Last night I finished up my German class at 7:30pm and headed to the U-Bahn. I had nothing more pressing on my mind than the thought of a wonderful hot shower, when I ran into this scene.
Gänsemarkt had been completely closed off by dozens of riot police. That’s interesting I thought as I snapped the above photo. Don’t see riot police out in force much. I still had my headphones on at this point, still not really disturbed or concerned. That was until a line of heavily armed riot police prevented me from accessing the U-Bahn station. Headphones off and feeling rather thankful that I can now converse in German, I asked one of policeman what was going on. ‘Demo’, he said. Really? I thought. I couldn’t see or hear any demonstration going on, let alone one that would require this many police. ‘U-Bahn station still open?’ ‘Yes, but not this entrance.’
I would go through this process another 2 times before finally finding a entrance that was open, although I needed to demand access to it. Good thing, I don’t look the less bit threatening. I managed to get down into the U-Bahn station only to find another row of riot police guarding a gated up entrance. Despite being told by the police on three separate occasions that the U-Bahn station was opened, their colleagues down here begged to differ. Go to Jungfernstieg, I was told. This took crossing a couple more lines of riot police, each one not really wanting to let me go anywhere. Still no sign of the demonstration, except for one loud cheer somewhere off in the distance.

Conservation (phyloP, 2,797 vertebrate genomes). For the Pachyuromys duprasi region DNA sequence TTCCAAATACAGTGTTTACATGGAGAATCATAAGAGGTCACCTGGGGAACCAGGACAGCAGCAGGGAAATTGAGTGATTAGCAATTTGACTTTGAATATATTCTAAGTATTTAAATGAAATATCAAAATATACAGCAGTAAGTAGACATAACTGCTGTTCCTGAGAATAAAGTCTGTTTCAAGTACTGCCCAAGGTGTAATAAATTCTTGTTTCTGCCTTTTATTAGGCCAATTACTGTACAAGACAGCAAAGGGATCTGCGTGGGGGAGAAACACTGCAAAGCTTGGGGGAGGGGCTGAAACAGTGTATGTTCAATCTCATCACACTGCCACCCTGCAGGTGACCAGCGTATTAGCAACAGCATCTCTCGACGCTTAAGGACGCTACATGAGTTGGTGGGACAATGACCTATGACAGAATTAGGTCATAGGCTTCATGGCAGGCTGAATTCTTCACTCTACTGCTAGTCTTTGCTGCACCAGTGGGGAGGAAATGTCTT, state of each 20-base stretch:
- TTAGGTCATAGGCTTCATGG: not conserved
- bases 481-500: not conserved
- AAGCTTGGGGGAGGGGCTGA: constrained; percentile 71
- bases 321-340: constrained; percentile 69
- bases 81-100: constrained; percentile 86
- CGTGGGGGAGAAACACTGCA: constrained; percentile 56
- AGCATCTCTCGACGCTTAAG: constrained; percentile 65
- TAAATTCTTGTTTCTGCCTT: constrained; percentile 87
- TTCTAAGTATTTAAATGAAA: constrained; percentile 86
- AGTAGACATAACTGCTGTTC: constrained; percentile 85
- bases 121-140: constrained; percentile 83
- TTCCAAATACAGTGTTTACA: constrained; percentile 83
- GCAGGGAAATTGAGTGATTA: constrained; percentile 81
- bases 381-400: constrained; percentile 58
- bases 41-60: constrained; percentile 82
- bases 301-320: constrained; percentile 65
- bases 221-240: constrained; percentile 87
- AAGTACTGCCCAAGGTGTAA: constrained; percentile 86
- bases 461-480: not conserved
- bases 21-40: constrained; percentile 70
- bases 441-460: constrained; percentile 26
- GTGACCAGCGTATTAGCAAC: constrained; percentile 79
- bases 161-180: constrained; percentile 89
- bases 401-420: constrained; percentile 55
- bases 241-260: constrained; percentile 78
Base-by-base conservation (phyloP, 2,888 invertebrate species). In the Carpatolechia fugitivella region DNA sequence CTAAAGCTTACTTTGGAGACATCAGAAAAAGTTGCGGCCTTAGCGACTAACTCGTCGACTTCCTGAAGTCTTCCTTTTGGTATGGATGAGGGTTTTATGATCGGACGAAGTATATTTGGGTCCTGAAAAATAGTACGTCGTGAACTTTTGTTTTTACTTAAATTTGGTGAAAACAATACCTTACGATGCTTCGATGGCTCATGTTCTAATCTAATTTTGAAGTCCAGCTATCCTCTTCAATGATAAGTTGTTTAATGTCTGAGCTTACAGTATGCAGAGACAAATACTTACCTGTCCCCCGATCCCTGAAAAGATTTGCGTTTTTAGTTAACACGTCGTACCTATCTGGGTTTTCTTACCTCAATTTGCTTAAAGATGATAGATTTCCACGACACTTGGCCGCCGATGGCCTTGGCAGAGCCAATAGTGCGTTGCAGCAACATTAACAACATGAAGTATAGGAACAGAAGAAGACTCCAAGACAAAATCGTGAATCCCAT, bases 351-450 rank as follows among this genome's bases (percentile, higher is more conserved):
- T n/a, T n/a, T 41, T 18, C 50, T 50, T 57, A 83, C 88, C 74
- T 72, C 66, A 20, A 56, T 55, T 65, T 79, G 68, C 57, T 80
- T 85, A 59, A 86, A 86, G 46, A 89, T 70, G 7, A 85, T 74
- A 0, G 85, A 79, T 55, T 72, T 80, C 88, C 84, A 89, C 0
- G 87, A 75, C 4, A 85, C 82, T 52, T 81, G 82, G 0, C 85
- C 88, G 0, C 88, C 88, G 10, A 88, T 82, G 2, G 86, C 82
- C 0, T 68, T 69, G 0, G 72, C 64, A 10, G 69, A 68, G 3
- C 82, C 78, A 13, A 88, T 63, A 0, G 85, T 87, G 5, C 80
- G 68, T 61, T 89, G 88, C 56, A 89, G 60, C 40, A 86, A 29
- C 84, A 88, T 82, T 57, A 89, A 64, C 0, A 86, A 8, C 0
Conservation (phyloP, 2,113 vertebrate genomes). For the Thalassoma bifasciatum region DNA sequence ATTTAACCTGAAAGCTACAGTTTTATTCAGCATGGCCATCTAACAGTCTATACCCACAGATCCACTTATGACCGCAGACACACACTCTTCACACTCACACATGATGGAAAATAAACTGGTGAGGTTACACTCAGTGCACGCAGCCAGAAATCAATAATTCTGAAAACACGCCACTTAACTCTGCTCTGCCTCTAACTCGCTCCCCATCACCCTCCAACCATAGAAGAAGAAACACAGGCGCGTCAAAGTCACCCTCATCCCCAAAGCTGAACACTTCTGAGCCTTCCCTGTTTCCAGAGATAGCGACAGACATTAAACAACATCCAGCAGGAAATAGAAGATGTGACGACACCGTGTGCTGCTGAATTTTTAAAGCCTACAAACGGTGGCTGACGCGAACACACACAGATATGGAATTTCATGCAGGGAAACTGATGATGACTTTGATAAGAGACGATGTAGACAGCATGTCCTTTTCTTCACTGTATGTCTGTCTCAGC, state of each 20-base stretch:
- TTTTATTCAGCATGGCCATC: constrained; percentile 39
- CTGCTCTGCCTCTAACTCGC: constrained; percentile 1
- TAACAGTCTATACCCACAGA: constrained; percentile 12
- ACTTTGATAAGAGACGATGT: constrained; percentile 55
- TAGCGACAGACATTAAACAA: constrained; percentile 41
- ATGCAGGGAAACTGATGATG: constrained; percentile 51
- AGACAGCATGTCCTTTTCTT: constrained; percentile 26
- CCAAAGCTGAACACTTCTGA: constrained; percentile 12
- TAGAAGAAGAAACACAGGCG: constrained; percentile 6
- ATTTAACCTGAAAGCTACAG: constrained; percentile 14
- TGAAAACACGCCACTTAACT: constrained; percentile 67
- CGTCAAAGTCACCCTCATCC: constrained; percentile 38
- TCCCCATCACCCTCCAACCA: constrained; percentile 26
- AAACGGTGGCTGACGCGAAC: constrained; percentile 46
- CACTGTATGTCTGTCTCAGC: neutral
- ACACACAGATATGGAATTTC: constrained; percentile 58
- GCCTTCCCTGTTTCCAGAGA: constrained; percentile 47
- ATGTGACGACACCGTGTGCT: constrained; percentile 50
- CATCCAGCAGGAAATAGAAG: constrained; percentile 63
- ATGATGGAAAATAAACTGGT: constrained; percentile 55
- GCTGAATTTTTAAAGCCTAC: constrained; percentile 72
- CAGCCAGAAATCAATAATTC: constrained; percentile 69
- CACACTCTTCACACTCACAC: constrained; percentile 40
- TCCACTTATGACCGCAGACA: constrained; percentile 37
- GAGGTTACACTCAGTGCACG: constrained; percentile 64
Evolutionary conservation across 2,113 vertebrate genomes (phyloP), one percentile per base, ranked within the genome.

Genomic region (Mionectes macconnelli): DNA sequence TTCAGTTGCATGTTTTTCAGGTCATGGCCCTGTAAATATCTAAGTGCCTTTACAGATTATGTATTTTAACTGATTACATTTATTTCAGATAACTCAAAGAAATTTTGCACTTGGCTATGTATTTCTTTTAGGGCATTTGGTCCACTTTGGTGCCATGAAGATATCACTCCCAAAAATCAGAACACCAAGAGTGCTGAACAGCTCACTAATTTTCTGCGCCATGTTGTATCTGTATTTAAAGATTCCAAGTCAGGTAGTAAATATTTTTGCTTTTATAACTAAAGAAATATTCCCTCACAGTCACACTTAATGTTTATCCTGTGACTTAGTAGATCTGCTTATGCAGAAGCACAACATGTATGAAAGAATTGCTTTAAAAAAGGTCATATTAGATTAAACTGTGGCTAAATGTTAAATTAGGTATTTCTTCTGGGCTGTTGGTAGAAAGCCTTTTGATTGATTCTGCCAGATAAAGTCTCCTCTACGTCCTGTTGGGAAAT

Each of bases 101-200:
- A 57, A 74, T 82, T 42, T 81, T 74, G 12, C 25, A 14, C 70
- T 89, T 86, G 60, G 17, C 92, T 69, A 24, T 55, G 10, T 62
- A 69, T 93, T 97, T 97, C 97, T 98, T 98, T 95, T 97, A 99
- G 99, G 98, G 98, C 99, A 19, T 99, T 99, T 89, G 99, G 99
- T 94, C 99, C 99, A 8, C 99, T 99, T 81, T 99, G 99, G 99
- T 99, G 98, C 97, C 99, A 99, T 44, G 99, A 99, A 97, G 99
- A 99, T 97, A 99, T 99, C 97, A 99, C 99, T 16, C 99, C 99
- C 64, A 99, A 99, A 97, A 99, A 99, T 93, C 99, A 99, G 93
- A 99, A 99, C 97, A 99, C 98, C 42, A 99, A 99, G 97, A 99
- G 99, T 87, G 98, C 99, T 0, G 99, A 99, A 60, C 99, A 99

I made it to Jungfernstieg and on the U-Bahn home, which I considered quite an accomplishment. The wonderful folks on Twitter enlightened me to what was going on. There was a demonstration in support for asylum seekers, freshly arrived in Hamburg, who had survived the Lampedusa disaster. That’s right, a demonstration for being decent to our fellow humans required hundreds of riot police and a water cannon to watch over it. Apparently, there had been some bottles thrown at police the night before during a similar protest and they weren’t taking any chances. A bit of an over-reaction in my view.
So, that was my first run-in with German riot police. Surely, this must be on an expat bucket list somewhere of all the things you must do as an expat living in Germany as a rite of passage. Probably it’s ranked somewhere up near surviving a trip to the Zollamt (customs office).